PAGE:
Jamie Thomson: Absolutely. Other big thing, when I think back to old programs, coding in loops. Remember that?
Greg Low: Absolutely. Next thing I was going to mention was convoluted code in DTS pkgs. Now in box.
Jamie Thomson: Yes. Easy to take loop for granted. Incredible concept.
Greg Low: I use for each item, point at folder, go and do something to every file. That’s great.
Jamie Thomson: Interesting you mention that. One thing I think is difficulty in SSIS is you sometimes have too many options in how to solve problem. Loading data from multiple files is clustered. You have option to loop over folders and pull in one by one. You have multi file adapter which you can point at folder and it will load all the files, run, give you column in dataflow saying which file every row came from. Or you can build data flow. Every single file affected. Different circumstances. Highlights problems. Sometimes so many ways of solving a problem. Difficult to know best to do.
Greg Low: Indeed. One that I’d love your feedback on. I see two different thoughts for error handling. One is if you look at typical DTS, people have do some operation and if it fails do this error code. We can do same in SSIS, but also have option to set event procedure or event surface. I don’t know if surface is right word. Event handler. Hides the event code out of mainline code. Pro’s and con’s. Biggest con I’ve heard is that it’s not in your face anymore can lead to confusion. Someone had error in post execute event handler. Whole thing looked like it ran, but had failed. They didn’t know what had happened.
Jamie Thomson: I agree. They are dangerous. If you take corrective steps in your event handler, and anyone else taking package isn’t aware that event handler exists, from maintenance point of view that’s difficult. I don’t generally take corrective procedures, corrective steps in event handlers for that reason. If an error occurs I want to know about it. I can come and unhandle on my terms.
Greg Low: If you had to send a mail, do you surface in control flow or push behind into event handler?
Jamie Thomson: I’ll put in event handler. Logging procedures. Corrective steps you might want to take in the control flow.
Greg Low: OK. What level of logging do you tend to like to have, where do you log to?
Jamie Thomson: Where I tend to log to is log files rather than a database. If I used out of box event handler. What I did in previous co was put together logging framework with dedicated schema to log to. We built event handlers in the package that understood that logging scheme. We could put data in, file properly, rather than use out of the box providers which are limited.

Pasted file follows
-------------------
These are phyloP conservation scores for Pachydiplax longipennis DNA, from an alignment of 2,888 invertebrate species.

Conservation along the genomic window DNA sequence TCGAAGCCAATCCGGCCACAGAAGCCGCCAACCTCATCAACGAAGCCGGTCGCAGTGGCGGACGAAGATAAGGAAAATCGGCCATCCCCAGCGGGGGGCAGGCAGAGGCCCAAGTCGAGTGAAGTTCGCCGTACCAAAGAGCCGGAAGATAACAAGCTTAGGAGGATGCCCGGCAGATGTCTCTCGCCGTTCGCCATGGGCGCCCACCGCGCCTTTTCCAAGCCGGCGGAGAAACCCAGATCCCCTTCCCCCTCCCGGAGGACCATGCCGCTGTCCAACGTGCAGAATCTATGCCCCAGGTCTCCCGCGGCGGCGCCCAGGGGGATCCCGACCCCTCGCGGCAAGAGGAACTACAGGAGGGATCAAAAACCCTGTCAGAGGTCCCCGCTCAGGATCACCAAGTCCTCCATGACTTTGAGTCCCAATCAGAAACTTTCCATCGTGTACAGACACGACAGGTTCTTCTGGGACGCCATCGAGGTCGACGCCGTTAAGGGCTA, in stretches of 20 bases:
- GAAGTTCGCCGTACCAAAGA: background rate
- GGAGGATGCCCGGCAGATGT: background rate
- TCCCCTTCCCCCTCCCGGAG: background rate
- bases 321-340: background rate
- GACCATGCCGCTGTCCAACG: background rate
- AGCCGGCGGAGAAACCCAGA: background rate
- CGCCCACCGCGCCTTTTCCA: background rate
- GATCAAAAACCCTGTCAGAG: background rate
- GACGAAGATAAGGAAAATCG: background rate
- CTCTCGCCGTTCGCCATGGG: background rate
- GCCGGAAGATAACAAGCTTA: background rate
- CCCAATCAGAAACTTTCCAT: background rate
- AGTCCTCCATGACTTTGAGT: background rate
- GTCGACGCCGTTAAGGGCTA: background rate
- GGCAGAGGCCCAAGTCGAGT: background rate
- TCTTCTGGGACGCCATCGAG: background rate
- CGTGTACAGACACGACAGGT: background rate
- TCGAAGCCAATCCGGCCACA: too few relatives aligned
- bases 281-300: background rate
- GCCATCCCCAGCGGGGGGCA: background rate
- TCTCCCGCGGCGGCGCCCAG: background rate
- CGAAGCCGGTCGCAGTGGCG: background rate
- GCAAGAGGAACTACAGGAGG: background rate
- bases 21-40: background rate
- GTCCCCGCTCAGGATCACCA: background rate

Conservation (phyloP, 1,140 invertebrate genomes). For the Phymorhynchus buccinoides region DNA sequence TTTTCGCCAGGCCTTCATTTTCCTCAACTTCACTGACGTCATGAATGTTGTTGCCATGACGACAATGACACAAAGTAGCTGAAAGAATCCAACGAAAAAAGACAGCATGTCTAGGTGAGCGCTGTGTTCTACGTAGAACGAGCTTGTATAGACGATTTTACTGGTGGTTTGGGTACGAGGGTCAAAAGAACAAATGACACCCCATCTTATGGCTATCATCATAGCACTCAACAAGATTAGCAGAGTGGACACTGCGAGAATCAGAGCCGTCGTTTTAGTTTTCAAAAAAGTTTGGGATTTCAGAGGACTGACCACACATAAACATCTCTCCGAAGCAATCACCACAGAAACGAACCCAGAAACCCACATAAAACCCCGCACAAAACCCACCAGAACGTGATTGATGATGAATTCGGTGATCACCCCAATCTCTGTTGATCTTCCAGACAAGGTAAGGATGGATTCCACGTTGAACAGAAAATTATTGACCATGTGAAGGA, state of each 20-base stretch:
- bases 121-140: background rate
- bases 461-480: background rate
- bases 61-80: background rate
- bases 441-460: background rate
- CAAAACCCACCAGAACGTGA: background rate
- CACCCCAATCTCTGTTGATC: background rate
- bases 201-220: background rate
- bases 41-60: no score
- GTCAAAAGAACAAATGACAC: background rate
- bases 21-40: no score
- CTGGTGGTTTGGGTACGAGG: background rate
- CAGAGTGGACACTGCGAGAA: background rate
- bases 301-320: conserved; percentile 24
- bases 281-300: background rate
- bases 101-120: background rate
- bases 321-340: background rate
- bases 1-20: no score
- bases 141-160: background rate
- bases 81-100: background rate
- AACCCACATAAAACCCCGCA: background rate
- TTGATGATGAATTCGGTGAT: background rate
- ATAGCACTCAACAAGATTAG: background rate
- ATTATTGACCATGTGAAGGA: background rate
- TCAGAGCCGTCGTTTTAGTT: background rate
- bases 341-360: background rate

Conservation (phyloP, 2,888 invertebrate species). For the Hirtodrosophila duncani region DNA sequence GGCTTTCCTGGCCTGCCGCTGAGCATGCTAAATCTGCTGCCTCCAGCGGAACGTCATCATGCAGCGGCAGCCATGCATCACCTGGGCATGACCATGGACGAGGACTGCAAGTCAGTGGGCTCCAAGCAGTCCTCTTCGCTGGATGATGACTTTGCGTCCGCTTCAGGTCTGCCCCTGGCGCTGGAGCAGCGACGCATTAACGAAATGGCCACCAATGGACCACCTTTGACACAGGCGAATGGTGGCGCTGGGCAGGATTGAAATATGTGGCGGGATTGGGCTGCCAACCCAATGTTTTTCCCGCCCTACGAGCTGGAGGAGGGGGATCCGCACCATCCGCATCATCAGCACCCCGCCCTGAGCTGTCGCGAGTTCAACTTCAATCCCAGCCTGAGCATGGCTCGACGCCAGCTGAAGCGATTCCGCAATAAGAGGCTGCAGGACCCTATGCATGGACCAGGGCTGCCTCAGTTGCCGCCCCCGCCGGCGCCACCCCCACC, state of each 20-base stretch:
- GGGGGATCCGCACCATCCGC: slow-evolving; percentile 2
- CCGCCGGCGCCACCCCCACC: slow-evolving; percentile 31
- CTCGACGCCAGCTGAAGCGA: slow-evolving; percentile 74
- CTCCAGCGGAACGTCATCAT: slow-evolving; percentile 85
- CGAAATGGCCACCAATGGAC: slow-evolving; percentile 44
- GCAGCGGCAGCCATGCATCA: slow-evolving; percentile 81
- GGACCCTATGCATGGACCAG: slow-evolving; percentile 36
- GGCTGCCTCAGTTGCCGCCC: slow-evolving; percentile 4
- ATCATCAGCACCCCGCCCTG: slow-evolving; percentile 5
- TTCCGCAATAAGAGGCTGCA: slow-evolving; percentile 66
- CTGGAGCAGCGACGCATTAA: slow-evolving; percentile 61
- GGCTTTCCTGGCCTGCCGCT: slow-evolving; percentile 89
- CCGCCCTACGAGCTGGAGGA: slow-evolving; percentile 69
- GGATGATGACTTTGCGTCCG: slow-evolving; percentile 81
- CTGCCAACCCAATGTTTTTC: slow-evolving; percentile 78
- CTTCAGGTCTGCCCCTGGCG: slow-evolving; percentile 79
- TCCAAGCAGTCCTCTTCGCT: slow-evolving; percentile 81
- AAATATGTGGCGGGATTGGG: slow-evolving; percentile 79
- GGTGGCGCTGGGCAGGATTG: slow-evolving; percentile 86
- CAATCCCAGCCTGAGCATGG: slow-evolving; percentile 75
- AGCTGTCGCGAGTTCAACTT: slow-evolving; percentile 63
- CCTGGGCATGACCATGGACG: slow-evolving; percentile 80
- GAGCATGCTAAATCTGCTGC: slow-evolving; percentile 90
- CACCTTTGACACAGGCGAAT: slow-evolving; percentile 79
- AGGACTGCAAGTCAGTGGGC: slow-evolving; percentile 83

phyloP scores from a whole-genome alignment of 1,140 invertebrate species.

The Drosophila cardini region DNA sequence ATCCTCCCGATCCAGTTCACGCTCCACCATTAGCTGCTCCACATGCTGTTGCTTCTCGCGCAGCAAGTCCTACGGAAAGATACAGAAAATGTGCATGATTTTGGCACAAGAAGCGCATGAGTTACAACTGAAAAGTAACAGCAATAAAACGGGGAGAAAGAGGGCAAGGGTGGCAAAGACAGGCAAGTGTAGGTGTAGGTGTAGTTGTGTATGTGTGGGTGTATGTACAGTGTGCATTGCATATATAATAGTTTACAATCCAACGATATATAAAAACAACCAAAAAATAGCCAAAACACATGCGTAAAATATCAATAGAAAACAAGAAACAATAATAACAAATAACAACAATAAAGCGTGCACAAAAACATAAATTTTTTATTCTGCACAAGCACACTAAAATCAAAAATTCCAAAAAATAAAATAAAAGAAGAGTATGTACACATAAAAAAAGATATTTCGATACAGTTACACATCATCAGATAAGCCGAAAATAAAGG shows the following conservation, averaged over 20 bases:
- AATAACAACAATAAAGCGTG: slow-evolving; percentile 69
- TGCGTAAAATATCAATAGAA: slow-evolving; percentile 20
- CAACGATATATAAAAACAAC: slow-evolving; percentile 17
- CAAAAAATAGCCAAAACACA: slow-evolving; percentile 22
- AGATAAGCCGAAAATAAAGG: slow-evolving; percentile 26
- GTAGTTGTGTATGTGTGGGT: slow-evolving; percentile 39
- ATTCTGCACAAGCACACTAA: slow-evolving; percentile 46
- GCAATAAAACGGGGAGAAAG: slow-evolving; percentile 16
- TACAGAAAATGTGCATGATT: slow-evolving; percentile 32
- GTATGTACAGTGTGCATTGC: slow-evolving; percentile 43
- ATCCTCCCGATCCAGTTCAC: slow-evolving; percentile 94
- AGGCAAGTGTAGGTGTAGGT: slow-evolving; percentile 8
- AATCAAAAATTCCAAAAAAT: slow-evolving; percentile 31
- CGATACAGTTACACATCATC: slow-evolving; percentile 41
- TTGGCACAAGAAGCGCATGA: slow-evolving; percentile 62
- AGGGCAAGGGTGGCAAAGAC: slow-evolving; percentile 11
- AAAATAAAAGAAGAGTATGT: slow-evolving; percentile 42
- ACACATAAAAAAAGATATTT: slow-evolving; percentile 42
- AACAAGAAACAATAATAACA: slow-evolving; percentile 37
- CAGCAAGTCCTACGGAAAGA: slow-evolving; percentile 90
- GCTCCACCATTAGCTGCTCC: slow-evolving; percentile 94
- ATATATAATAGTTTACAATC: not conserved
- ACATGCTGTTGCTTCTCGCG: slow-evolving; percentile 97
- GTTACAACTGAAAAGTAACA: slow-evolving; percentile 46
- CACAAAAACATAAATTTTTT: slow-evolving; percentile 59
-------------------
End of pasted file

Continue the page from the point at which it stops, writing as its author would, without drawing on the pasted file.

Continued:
Greg Low: Roughly, what do you think are the limitations?
Jamie Thomson: Awhile since I used. Main thing is if you use them, you get very long list of events, very hard to search and find information you’re looking for. Difficult. Make sure you log everything, generally. Certainly all the error information, to make sure you’re not missing anything important. But such a long list makes hard to find and know what’s going on. I like a table of events. Pertinent information that I want to see and loop back to a table. Instances of each package start and stop. You can see which events occur from which pkg. limitations. You don’t get all the information you might want. What I like to get out of packages you don’t get from log files is durations of how long to execute. I want to know how long each data flow took so I can monitor over time if time is increasing as that’s a sign of something to address. Can’t find that information from out of the box. Custom logging can be advantageous.
Greg Low: Another topic that comes up. For those moving, strong typing is an issue. We move from DTS where we had everything variant, scripted objects, to strongly typed arrangement. Causing people pain is idea it wants to do everything with Unicode data in package by default.
Jamie Thomson: Really? I don’t find people complaining on that too much.
Greg Low: Where I’ve seen is, if you take AV.NET provider and redata from voucher column and send back to voucher column, complains you’re truncating data. Standard source pulls out as in voucher data rather than voucher data.
Jamie Thomson: Yes. .NET. Yes. Strong typing is one of those that’s hard for people. Advantages to strong typing. Those with strong developer background can find advantages in it. Things like catching errors at design time not execution time. But again, if you’re coming from DTS, you’re not used to that world. You find things that worked in DTS don’t work in SSIS. Good reasons for that. Donald said in early days that when people complained about this in forums, they could come and see how many people complained about loose typing in DTS. Reason in SSIS is to clean up the mess. Repercussions. Unfortunate. Other big complaints, famous threat on SSIS from 2004 or 2005, fat file source, how if you load file that had multiple row formats in the file, a row with different number of columns as row before, SSIS couldn’t handle while DTS could.